M&A transaction and Capitalising Interco loans

I have some questions about M&A for minority stakes and intercompany loans. Posting in the IB forum as it draws the most views and it's a M&A tropic.

Overview: A company is selling a minority stake (up to 49%) of itself (EV of 500m). EBITDA of 50m and FCF of 40m. However, this company has an interco loan of 300m from it's Holdco and has the option of capitalising the loan from Debt to Equity.

I think the main questions are:

  • If the Debt of 300m is capitalised, does the equity investment amount that the new investor will have to put up for a 20% stake change? (I.e. change from 40m to 100m)
  • Or do most transactions ask the potential investors to invest on a "EV basis" and apportion debt i.e. buy equity stake of 20% but on the basis of a 500 EV, with the minority "taking on" a pro-rata amount of the interco loan (investors inject 100m, but 60m goes to their share of "clearing" interco debt and 40m goes to buying equity)
  • If the company does not apportion debt to the minority shareholder, and if all cash is upstreamed to shareholders as dividend and debt is not repaid, wouldn't the minority shareholder receive an much higher % return on their capital?
  • Best practices of handling interco debt between company and holdco during a M&A minority transaction?

Tried to post a picture of some calculations for guidance but can't seem to post it.

Thank you all for your help.

Comments (9)

 
Most Helpful
Mar 12, 2020 - 9:07am

EV 500m
Debt: 300m
Equity: 200m

49% stake = 98m to holding company to acquire 49% shares in opco.

Now the question is if the debt is worth $300 or more. Basically you are valueing an option here. I would say value is $300 (given that EV is well in excess of 300) + value of the option which depends on strike price etc.

As a buyer, I would tell the seller to forfeit the option /exercise before transaction, or I will lower my offer for the minority stake.

In addition: minority stakes are almost always acquired at a discount to actual EV as the seller maintains control in this case.

 
Mar 12, 2020 - 10:27pm

Thank you for the reply. Not sure where is the option in the transaction nor how you arrived at value being 300m? Or are you referring to the option to convert the debt into equity? By calculations below, won't it be advantageous for the buyer (of 20%) to go in before the change of debt to equity occurs?

EV: 500m
Debt: 300m
Equity: 200m

Purchase price of 20% stake = 40m.

Or

EV: 500m
Debt: 0m
Equity: 500m

Purchase price of 20% stake = 100m.

Array
 
Mar 13, 2020 - 12:02pm

First of all lets be clear about your question: there is a holdco loan that is structured as a convertible or is it just that the holdco/seller has to decide on whether to label this money as debt or equity?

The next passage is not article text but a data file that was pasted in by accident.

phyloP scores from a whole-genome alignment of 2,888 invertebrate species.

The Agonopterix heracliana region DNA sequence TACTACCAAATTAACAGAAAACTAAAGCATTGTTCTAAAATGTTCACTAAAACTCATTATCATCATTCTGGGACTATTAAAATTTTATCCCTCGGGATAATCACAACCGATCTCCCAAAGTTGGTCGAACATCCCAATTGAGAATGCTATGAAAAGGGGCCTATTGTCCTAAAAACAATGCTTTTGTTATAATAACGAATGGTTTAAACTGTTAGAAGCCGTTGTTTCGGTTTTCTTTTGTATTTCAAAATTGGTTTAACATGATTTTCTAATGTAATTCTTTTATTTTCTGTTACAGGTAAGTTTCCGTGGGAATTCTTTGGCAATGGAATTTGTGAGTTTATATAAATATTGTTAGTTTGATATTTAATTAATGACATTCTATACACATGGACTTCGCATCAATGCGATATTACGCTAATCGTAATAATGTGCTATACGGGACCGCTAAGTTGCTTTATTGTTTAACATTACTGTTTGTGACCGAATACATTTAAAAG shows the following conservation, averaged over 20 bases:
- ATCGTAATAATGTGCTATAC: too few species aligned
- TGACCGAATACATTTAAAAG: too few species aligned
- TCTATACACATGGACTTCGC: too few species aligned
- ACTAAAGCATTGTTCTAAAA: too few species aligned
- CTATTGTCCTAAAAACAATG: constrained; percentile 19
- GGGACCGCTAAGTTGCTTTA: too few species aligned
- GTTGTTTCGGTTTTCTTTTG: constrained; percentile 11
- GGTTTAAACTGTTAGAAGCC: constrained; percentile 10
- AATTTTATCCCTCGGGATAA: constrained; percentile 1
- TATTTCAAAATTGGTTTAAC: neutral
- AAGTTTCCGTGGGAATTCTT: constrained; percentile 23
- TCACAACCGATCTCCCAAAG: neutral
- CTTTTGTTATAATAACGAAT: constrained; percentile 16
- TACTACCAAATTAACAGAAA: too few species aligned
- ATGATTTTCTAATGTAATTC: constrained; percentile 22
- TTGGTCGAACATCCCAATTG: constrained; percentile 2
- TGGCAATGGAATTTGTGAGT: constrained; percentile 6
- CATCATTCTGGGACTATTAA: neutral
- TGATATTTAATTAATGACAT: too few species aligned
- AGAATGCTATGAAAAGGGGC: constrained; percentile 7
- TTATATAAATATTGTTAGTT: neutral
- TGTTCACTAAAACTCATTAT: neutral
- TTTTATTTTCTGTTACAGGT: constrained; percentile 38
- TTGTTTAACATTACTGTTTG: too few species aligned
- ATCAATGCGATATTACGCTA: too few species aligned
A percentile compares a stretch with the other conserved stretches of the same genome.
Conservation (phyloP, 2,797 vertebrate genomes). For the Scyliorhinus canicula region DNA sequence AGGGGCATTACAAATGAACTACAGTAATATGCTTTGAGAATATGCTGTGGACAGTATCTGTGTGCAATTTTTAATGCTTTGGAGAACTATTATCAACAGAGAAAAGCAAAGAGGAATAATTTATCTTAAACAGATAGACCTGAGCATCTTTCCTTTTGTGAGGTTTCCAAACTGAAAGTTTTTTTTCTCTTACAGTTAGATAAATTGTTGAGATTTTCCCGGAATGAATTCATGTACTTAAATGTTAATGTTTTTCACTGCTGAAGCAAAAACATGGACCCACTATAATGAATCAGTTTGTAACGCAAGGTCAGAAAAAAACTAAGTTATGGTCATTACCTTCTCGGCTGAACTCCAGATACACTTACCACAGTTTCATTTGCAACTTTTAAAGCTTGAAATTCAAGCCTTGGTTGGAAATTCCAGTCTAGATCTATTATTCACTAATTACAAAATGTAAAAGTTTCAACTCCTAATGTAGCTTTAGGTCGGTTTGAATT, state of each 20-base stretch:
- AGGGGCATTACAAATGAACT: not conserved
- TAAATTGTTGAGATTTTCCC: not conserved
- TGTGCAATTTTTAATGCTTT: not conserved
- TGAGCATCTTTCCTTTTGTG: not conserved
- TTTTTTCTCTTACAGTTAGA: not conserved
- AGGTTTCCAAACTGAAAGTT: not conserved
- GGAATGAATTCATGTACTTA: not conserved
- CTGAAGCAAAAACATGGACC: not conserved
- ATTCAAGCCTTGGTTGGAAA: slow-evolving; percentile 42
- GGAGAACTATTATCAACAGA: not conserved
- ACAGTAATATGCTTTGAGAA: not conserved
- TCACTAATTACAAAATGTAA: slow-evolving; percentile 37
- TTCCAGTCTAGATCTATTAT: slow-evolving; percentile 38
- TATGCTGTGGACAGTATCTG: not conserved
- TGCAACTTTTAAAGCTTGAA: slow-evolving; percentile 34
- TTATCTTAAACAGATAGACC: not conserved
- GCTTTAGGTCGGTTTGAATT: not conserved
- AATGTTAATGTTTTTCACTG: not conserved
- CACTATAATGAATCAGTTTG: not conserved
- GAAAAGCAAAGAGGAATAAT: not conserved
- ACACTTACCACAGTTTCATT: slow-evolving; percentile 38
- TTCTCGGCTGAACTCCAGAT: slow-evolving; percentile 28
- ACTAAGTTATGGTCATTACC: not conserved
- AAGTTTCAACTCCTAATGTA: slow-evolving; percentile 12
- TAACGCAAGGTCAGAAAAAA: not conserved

Regarding your question: makes a lot of sense to pay more for shares of a company without debt than for one that has debt right :) If you look at option 2, you could attract 300 of debt afer transaction and pay that out as a dividend and you end up with same net equity investment (100-(20% of 300) = 40)

 
Mar 14, 2020 - 6:40am

Thank you for your response.

It is not structured as a convertible. The seller is just deciding whether they should label it as equity and the impact of doing so for the buyer.

To your second part: Yes, in fact, some buyers require the seller to capitalise the loan to not have any debt above them in the capital structure since they can come before dividends.

*"If you look at option 2, you could attract 300 of debt afer transaction and pay that out as a dividend and you end up with same net equity investment (100-(20% of 300) = 40)"
*
And yes, this is what i meant when i said the loan is allocated "pro-rata" to the buyer (300m * 20% = 60m). Would you happen to know if this is a common industry practice?

Array
 
Mar 17, 2020 - 6:46am

Thanks for your response. Just musing: do companies pay their % of the EV, even if they investing on a minority stake basis? this lets some of their consideration go to eliminating interco debt.

Lets assume the below:

  • EV of 500m
  • intercompany debt of 300m
  • Equity of 200m
  • EBITDA of 100m
  • company get dividend of 100m for next FY

I.e. if the loan is not capitalised, and investor only pays for his % of equity value. i.e. he pays 40m for 20% stake and gets 20m dividend.

vs

If the loan is capitalised, investor pays 100m for 20% stake and gets 20m dividend.

Seems to me that Companies transact on a EV basis even when on a minority basis?

Array
 
Mar 17, 2020 - 10:01am

Dividend will not be the same because the entity has to pay interest over the 300m of debt. You always only pay for the equity value if you buy a company. Debt can remain with the seller (in which case equity = enterprise).

I think you mean convert into equity intead of capitalise btw. You can only capitalise P&L items into balance sheet items, not between balance sheet items.

Finally, let me rephrase my example above: Transaction goes through with 0 debt (loan converted into equity before transaction). Buyer than pays 100m for a 20% stake. After the transaction the target could raise 300m and pay it out as a dividend to both shareholders pro-rata so buyer receives 20% of 300 = 60m. In that case it paid 100-60=40m net for the stake, which is the same as leaving the 300m holdco loan (20% of remaining 200m equity value = 40m).

As a Buyer I would rather have the 300 come from a third party (bank) than from my co-owner as it will give the co-owner (seller) much more power in distressed situation for example + you ensure everything goes at arms length.

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